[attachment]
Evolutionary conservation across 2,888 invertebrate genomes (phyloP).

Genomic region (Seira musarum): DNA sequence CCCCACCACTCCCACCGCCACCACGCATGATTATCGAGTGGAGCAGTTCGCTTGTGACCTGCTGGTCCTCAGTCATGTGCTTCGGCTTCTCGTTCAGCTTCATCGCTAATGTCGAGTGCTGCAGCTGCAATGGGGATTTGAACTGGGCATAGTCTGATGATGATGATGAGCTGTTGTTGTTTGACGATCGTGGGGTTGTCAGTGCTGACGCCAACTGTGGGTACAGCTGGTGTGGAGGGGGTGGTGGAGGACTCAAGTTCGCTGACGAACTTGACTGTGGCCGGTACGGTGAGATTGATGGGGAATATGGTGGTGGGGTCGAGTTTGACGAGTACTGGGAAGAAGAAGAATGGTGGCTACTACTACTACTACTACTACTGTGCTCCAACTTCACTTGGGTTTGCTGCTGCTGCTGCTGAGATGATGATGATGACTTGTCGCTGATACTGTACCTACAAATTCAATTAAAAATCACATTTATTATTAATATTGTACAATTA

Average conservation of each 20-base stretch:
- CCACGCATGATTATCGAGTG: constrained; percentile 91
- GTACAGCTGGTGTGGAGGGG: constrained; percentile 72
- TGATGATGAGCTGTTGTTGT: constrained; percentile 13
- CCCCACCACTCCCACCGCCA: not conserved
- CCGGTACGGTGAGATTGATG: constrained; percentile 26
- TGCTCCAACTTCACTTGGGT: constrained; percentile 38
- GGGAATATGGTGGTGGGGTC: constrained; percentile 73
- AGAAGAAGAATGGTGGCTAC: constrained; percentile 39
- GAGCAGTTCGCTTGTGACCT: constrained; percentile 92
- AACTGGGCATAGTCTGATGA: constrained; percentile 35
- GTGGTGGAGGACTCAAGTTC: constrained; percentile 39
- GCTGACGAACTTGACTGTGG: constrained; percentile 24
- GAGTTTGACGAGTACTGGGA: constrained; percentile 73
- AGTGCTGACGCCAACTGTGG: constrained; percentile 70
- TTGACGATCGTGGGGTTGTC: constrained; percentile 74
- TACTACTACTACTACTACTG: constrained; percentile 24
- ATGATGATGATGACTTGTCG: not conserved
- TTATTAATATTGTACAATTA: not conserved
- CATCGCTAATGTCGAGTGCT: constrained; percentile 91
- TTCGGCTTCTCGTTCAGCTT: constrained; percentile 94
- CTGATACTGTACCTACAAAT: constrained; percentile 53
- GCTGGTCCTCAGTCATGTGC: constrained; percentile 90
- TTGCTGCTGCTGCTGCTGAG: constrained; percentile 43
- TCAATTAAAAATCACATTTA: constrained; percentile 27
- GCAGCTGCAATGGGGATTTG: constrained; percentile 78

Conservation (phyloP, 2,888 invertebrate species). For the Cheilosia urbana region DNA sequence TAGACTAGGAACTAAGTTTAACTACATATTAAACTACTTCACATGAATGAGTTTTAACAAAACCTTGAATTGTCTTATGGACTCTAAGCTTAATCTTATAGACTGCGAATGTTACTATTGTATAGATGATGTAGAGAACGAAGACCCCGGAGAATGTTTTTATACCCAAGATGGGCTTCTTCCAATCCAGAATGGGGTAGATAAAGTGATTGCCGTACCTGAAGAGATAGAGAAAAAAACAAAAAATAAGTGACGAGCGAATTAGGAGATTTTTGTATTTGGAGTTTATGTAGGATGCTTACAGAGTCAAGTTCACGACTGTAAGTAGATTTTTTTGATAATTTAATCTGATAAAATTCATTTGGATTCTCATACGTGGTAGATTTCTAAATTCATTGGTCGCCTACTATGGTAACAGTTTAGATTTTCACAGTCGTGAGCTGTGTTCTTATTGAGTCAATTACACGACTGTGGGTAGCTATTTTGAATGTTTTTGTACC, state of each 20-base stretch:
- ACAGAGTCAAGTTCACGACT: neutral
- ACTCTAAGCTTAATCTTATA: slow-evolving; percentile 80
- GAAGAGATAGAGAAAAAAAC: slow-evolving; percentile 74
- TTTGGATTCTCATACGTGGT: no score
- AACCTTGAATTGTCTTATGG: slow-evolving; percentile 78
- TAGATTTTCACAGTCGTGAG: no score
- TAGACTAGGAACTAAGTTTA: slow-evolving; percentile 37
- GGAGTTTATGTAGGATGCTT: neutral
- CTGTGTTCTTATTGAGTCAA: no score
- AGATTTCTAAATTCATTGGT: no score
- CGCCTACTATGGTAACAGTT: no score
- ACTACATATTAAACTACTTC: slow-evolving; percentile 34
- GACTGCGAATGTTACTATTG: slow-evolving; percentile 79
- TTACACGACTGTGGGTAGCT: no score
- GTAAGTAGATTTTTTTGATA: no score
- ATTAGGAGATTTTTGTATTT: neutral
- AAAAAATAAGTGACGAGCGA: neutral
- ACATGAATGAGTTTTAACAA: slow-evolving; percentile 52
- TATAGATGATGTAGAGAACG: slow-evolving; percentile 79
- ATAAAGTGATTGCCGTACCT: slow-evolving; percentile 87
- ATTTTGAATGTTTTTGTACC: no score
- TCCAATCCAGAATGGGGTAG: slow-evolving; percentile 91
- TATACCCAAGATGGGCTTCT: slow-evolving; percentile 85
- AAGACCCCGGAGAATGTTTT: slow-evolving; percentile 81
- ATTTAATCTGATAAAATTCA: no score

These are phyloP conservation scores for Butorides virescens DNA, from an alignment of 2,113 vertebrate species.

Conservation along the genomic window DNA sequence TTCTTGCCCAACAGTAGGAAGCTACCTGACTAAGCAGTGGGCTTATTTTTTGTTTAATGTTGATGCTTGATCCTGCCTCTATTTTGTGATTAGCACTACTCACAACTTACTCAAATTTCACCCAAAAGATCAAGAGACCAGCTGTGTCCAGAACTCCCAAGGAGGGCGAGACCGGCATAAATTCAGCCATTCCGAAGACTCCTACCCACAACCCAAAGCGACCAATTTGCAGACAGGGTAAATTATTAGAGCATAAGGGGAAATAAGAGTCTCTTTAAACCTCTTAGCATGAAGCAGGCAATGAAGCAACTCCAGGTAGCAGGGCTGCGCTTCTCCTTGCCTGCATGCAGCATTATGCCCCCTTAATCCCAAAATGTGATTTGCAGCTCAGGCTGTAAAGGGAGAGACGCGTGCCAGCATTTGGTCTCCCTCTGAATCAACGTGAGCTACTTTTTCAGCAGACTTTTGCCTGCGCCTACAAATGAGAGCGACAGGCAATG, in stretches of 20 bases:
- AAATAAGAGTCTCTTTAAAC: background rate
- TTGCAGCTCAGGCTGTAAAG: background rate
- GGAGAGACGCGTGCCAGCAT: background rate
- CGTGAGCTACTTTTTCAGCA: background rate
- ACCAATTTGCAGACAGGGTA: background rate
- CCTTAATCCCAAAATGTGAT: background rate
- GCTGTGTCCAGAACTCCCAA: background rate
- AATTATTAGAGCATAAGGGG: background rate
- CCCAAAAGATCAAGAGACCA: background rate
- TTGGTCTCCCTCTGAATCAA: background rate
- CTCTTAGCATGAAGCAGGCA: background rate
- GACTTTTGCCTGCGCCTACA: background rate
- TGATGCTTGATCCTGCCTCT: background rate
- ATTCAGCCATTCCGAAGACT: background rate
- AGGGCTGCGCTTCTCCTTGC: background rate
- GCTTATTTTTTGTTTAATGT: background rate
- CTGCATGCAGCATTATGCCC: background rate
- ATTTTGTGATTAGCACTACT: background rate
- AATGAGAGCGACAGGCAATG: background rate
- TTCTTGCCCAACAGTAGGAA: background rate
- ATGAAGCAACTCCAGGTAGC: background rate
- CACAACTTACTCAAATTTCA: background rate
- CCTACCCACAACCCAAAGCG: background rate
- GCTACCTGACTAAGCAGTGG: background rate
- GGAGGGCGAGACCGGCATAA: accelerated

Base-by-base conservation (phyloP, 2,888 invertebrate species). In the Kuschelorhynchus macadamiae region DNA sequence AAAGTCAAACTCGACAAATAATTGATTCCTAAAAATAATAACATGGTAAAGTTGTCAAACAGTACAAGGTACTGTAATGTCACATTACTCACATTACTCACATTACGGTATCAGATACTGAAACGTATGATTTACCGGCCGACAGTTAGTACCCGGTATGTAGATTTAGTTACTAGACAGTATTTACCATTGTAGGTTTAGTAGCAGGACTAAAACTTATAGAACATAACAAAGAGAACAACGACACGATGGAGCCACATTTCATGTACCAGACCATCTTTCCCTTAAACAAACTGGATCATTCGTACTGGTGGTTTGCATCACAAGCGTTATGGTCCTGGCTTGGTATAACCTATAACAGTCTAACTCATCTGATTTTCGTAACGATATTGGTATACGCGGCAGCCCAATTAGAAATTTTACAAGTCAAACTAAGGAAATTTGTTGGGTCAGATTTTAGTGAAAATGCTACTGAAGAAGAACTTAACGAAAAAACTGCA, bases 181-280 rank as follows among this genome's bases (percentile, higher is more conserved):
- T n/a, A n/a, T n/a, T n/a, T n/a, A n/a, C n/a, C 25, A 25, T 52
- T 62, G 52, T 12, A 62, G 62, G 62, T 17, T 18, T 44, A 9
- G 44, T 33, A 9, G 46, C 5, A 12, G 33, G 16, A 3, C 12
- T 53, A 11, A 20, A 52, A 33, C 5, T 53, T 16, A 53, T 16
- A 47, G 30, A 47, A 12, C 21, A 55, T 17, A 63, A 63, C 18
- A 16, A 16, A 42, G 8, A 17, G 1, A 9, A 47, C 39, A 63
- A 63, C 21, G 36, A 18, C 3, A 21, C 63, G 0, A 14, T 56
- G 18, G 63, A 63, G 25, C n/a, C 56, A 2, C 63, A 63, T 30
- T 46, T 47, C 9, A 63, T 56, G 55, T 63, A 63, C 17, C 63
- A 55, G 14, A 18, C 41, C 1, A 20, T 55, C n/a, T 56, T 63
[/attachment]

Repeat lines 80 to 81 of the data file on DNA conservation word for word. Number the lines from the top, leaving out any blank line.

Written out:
- GCTACCTGACTAAGCAGTGG: background rate
- GGAGGGCGAGACCGGCATAA: accelerated